On April 22, Earth Day, representatives for the 196 countries that struck a historic deal at the United Nations Climate Change Conference in Paris (COP 21) late last year will meet again in New York to sign on the dotted line. Since then, Christiana Figueres, the UN’s climate head; Héla Cheikhrouhou, the UN’s Green Climate Fund head; and Laurent Fabius, the president of this year’s talks, have stepped down. And in the last few weeks, the Paris agreement has suffered three setbacks.

The Supreme Court stops Obama’s climate plan

Last year, President Barack Obama and the Environmental Protection Agency announced the Clean Power Plan, which requires states to cut emissions by 32 percent (from 2005 levels) by 2030. Twenty-seven states challenged the regulations, and in a surprising decision in February the Supreme Court placed a stay on the plan, temporarily halting its implementation. U.S. climate envoy Todd Stern and the Obama administration have insisted the U.S. will keep its promise of cutting emissions between 26 and 28 percent from 2005 levels by 2025. “It is entirely premature, really premature to assume the Clean Power Plan will be struck down but, even if it were, come what may, we are sticking to our plan to sign, to join,” Stern told Reuters.

Some American utility companies say the stay “doesn’t really change anything” in terms of reducing carbon emissions, because they were already shifting from coal and other fossil fuels toward renewables and natural gas. Anjali Jaiswal, director of the Natural Resources Defense Council’s India program, insists the Court’s stay “is procedural … not substantive,” but an analysis released last week claims that a CPP overturn could sacrifice up to 50 gigawatts of wind and solar power before 2030. There’s also symbolic impact: The CPP showed the U.S.’s dedication to shift from dirty to clean energy, encouraging other countries to compromise at the Paris talks. Jairam Ramesh, former environment minister for India, told E&E News the Court’s stay “raises fresh doubt” about U.S. commitment to climate action. Jaiswal is more sanguine. “My counterparts, when I talk to them in India, know the United States can be quite litigious,” she said. “On an international stage that commitment is still there.” 

A solar dispute between India and the U.S. heats up

During the Paris talks, Indian Prime Minister Narendra Modi introduced the global solar alliance, a partnership with 120 countries to boost the development and use of solar energy in developing nations. He called the program “the sunrise of new hope.” Since then, the solar alliance has already met twice. But last week, the World Trade Organization ruled against the country’s own solar program, which requires new projects to source half their project from Indian-produced equipment. In 2013 and again in 2014, the United States argued the Indian program favors domestic producers and was thus a violation of trade agreements. India claims the program was designed to increase the country’s investment in renewables as well as lower the cost of solar.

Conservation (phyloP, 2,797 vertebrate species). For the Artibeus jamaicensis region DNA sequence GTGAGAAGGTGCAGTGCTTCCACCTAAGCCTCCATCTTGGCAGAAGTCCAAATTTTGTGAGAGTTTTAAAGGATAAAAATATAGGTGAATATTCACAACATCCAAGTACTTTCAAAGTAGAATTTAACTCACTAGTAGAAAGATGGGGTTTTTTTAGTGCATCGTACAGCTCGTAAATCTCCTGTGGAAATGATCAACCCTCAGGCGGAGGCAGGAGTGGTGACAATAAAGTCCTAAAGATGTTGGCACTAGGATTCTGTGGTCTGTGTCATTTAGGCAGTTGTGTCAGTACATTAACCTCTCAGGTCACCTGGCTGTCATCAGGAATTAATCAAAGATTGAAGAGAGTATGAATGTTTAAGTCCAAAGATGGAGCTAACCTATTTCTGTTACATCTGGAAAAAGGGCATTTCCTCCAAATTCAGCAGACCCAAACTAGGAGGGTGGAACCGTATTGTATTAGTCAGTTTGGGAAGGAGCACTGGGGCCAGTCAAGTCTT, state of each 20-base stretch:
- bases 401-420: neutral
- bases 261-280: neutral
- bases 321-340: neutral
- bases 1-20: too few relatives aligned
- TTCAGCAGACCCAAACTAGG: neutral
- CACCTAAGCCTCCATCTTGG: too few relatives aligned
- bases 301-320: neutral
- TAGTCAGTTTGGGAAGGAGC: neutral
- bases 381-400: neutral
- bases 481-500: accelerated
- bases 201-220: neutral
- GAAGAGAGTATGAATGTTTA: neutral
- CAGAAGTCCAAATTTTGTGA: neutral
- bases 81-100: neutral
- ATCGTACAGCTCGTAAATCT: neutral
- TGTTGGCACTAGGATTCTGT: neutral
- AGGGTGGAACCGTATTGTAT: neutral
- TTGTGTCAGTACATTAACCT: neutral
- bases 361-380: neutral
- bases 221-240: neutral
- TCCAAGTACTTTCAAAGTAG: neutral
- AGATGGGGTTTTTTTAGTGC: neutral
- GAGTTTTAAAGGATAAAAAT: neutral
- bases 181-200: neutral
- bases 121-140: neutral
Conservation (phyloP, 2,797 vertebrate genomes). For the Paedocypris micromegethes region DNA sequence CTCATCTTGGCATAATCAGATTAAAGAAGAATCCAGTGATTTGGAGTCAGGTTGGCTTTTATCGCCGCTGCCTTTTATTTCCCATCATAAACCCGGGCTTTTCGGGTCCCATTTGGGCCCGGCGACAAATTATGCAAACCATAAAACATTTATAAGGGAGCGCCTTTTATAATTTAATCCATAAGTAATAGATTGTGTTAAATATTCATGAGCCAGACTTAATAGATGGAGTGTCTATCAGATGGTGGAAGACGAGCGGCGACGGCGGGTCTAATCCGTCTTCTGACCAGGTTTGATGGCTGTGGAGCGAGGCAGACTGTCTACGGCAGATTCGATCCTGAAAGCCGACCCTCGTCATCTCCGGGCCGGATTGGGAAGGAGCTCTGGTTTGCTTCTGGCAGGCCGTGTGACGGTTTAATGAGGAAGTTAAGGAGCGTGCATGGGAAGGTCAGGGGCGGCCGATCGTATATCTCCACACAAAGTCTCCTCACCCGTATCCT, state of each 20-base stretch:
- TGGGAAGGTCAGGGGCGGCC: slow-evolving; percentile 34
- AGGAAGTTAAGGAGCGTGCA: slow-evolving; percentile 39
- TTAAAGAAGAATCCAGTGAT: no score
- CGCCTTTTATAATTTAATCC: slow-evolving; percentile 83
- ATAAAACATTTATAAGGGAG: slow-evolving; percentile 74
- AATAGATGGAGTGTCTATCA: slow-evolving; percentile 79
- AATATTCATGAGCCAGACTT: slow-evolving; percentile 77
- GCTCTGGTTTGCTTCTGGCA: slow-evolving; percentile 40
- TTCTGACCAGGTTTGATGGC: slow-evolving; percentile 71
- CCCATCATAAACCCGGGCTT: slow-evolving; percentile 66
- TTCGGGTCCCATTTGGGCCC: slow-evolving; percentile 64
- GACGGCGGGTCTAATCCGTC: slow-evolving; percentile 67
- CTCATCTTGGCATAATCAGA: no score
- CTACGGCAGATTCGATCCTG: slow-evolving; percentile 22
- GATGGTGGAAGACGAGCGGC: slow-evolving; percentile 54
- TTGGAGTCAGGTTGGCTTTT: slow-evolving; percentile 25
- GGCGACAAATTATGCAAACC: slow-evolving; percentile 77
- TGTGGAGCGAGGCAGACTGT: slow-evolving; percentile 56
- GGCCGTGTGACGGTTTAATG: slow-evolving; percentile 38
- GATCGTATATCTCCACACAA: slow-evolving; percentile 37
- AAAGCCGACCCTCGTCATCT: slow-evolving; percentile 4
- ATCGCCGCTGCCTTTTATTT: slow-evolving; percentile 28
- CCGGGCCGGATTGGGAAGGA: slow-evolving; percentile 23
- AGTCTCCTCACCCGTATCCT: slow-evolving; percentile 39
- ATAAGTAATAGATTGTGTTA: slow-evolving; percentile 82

According to Jaiswal, the recent WTO decision is quite standard and will only affect about ten percent of the Indian solar market, but others argue the ruling implies international trade law may trump commitments to global climate agreements in the future. Anoop Poonia of Climate Action Network in India says current trade agreements may disrupt climate adaption. He wrote in the Huffington Post, “the incompatibility of WTO rules, along with double-speak from big member-states, is geared to delay and derail the whole process” of climate cooperation after Paris.

Europe and Morocco are already fighting over COP 22

This week, the European Commission reaffirmed its commitment to signing and ratifying the Paris agreement, but did not propose that European Union countries cut emissions deeper than had been proposed before Paris. Without lowering emissions further, the 1.5 degree target set out in Paris by the High Ambition Coalition—a group of over 100 countries that aimed to set a high bar for negotiations while in Paris, including a “strong recognition” that 1.5 degrees warming would be safer for the earth than 2 degrees—may not be within reach.

At the same time, the EU is embroiled in a climate summit funding disagreement with Morocco, the country tasked with hosting the next round of climate talks in November, which will focus largely on implementation of Paris’s goals. After the European Court of Justice annulled an agriculture deal between the EU and Morocco—ruling the deal could not encompass the contested land of the Western Sahara—Morocco announced it would suspend contact with the European Union, its number-one trade partner. In turn, the EU said it would appeal the decision, but will withhold $13 million pledged to Morocco for this year’s climate summit until the dispute reaches resolution.

The divisiveness in the case is representative of global climate negotiations today: While countries have committed to the Paris agreement, domestic politics and diplomatic tension will plague progress at every step—and threaten the trust on which the agreement depends. So goes the long slog of saving the planet before it’s too late.